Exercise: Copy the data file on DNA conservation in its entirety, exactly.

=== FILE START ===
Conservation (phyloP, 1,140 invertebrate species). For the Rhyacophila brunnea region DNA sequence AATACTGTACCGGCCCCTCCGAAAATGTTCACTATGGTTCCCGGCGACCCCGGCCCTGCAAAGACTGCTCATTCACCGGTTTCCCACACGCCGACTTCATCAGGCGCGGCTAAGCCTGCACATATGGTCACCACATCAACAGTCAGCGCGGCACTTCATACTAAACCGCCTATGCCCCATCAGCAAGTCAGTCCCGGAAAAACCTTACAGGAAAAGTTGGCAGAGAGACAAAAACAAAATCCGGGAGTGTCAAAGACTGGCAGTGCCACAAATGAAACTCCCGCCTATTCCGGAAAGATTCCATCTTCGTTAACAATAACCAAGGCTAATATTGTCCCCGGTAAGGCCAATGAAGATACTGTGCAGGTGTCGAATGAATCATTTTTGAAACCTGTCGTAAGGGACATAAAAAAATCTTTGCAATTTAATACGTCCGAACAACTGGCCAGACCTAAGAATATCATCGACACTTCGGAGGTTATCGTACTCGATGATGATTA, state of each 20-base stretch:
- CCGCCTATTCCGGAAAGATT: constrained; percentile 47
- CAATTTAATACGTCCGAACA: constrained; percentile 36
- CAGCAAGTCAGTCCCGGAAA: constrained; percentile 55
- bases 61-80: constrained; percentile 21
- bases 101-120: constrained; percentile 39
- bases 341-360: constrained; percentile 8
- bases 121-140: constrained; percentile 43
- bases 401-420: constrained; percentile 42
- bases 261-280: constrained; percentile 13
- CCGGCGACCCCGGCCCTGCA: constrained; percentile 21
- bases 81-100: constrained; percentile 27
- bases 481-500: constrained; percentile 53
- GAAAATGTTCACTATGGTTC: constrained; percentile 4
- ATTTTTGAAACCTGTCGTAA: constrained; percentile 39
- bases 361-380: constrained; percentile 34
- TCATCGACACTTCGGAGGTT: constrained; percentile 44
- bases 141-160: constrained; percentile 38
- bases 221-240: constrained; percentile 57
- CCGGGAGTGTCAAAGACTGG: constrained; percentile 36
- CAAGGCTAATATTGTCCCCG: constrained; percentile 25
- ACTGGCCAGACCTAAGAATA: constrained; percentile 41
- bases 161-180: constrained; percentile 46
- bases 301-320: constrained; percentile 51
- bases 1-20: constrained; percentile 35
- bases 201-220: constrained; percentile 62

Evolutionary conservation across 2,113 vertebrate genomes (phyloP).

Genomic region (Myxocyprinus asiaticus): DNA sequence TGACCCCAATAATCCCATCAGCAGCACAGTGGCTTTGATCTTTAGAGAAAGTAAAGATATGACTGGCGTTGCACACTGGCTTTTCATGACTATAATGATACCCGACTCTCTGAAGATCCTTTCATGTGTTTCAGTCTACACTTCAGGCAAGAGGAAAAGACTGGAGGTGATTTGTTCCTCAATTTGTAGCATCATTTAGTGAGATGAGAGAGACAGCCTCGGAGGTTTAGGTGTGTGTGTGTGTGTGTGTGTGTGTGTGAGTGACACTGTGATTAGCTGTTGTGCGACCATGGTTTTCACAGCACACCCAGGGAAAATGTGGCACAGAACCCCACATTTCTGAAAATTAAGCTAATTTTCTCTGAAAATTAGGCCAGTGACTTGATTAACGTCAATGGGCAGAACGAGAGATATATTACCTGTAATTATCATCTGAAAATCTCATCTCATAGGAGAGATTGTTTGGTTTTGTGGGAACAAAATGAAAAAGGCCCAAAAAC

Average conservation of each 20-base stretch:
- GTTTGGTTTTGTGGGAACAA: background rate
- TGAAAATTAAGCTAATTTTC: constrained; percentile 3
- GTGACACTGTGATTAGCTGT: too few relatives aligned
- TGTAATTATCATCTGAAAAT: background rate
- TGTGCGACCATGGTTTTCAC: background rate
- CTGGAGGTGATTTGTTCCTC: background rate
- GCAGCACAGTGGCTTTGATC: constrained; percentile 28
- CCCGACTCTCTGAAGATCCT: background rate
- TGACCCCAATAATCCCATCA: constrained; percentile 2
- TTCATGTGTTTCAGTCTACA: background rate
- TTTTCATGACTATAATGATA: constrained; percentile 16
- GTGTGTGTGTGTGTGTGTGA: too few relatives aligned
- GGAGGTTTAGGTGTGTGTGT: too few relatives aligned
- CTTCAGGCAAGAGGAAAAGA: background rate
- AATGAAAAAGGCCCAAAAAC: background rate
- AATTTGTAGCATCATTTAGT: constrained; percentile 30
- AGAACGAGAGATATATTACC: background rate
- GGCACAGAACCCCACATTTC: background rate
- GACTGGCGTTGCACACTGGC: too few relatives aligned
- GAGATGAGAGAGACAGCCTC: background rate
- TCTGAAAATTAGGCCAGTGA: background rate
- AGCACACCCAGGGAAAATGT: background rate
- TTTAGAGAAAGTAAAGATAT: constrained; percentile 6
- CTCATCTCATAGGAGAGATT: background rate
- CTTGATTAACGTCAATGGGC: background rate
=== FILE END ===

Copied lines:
Conservation (phyloP, 1,140 invertebrate species). For the Rhyacophila brunnea region DNA sequence AATACTGTACCGGCCCCTCCGAAAATGTTCACTATGGTTCCCGGCGACCCCGGCCCTGCAAAGACTGCTCATTCACCGGTTTCCCACACGCCGACTTCATCAGGCGCGGCTAAGCCTGCACATATGGTCACCACATCAACAGTCAGCGCGGCACTTCATACTAAACCGCCTATGCCCCATCAGCAAGTCAGTCCCGGAAAAACCTTACAGGAAAAGTTGGCAGAGAGACAAAAACAAAATCCGGGAGTGTCAAAGACTGGCAGTGCCACAAATGAAACTCCCGCCTATTCCGGAAAGATTCCATCTTCGTTAACAATAACCAAGGCTAATATTGTCCCCGGTAAGGCCAATGAAGATACTGTGCAGGTGTCGAATGAATCATTTTTGAAACCTGTCGTAAGGGACATAAAAAAATCTTTGCAATTTAATACGTCCGAACAACTGGCCAGACCTAAGAATATCATCGACACTTCGGAGGTTATCGTACTCGATGATGATTA, state of each 20-base stretch:
- CCGCCTATTCCGGAAAGATT: constrained; percentile 47
- CAATTTAATACGTCCGAACA: constrained; percentile 36
- CAGCAAGTCAGTCCCGGAAA: constrained; percentile 55
- bases 61-80: constrained; percentile 21
- bases 101-120: constrained; percentile 39
- bases 341-360: constrained; percentile 8
- bases 121-140: constrained; percentile 43
- bases 401-420: constrained; percentile 42
- bases 261-280: constrained; percentile 13
- CCGGCGACCCCGGCCCTGCA: constrained; percentile 21
- bases 81-100: constrained; percentile 27
- bases 481-500: constrained; percentile 53
- GAAAATGTTCACTATGGTTC: constrained; percentile 4
- ATTTTTGAAACCTGTCGTAA: constrained; percentile 39
- bases 361-380: constrained; percentile 34
- TCATCGACACTTCGGAGGTT: constrained; percentile 44
- bases 141-160: constrained; percentile 38
- bases 221-240: constrained; percentile 57
- CCGGGAGTGTCAAAGACTGG: constrained; percentile 36
- CAAGGCTAATATTGTCCCCG: constrained; percentile 25
- ACTGGCCAGACCTAAGAATA: constrained; percentile 41
- bases 161-180: constrained; percentile 46
- bases 301-320: constrained; percentile 51
- bases 1-20: constrained; percentile 35
- bases 201-220: constrained; percentile 62

Evolutionary conservation across 2,113 vertebrate genomes (phyloP).

Genomic region (Myxocyprinus asiaticus): DNA sequence TGACCCCAATAATCCCATCAGCAGCACAGTGGCTTTGATCTTTAGAGAAAGTAAAGATATGACTGGCGTTGCACACTGGCTTTTCATGACTATAATGATACCCGACTCTCTGAAGATCCTTTCATGTGTTTCAGTCTACACTTCAGGCAAGAGGAAAAGACTGGAGGTGATTTGTTCCTCAATTTGTAGCATCATTTAGTGAGATGAGAGAGACAGCCTCGGAGGTTTAGGTGTGTGTGTGTGTGTGTGTGTGTGTGTGAGTGACACTGTGATTAGCTGTTGTGCGACCATGGTTTTCACAGCACACCCAGGGAAAATGTGGCACAGAACCCCACATTTCTGAAAATTAAGCTAATTTTCTCTGAAAATTAGGCCAGTGACTTGATTAACGTCAATGGGCAGAACGAGAGATATATTACCTGTAATTATCATCTGAAAATCTCATCTCATAGGAGAGATTGTTTGGTTTTGTGGGAACAAAATGAAAAAGGCCCAAAAAC

Average conservation of each 20-base stretch:
- GTTTGGTTTTGTGGGAACAA: background rate
- TGAAAATTAAGCTAATTTTC: constrained; percentile 3
- GTGACACTGTGATTAGCTGT: too few relatives aligned
- TGTAATTATCATCTGAAAAT: background rate
- TGTGCGACCATGGTTTTCAC: background rate
- CTGGAGGTGATTTGTTCCTC: background rate
- GCAGCACAGTGGCTTTGATC: constrained; percentile 28
- CCCGACTCTCTGAAGATCCT: background rate
- TGACCCCAATAATCCCATCA: constrained; percentile 2
- TTCATGTGTTTCAGTCTACA: background rate
- TTTTCATGACTATAATGATA: constrained; percentile 16
- GTGTGTGTGTGTGTGTGTGA: too few relatives aligned
- GGAGGTTTAGGTGTGTGTGT: too few relatives aligned
- CTTCAGGCAAGAGGAAAAGA: background rate
- AATGAAAAAGGCCCAAAAAC: background rate
- AATTTGTAGCATCATTTAGT: constrained; percentile 30
- AGAACGAGAGATATATTACC: background rate
- GGCACAGAACCCCACATTTC: background rate
- GACTGGCGTTGCACACTGGC: too few relatives aligned
- GAGATGAGAGAGACAGCCTC: background rate
- TCTGAAAATTAGGCCAGTGA: background rate
- AGCACACCCAGGGAAAATGT: background rate
- TTTAGAGAAAGTAAAGATAT: constrained; percentile 6
- CTCATCTCATAGGAGAGATT: background rate
- CTTGATTAACGTCAATGGGC: background rate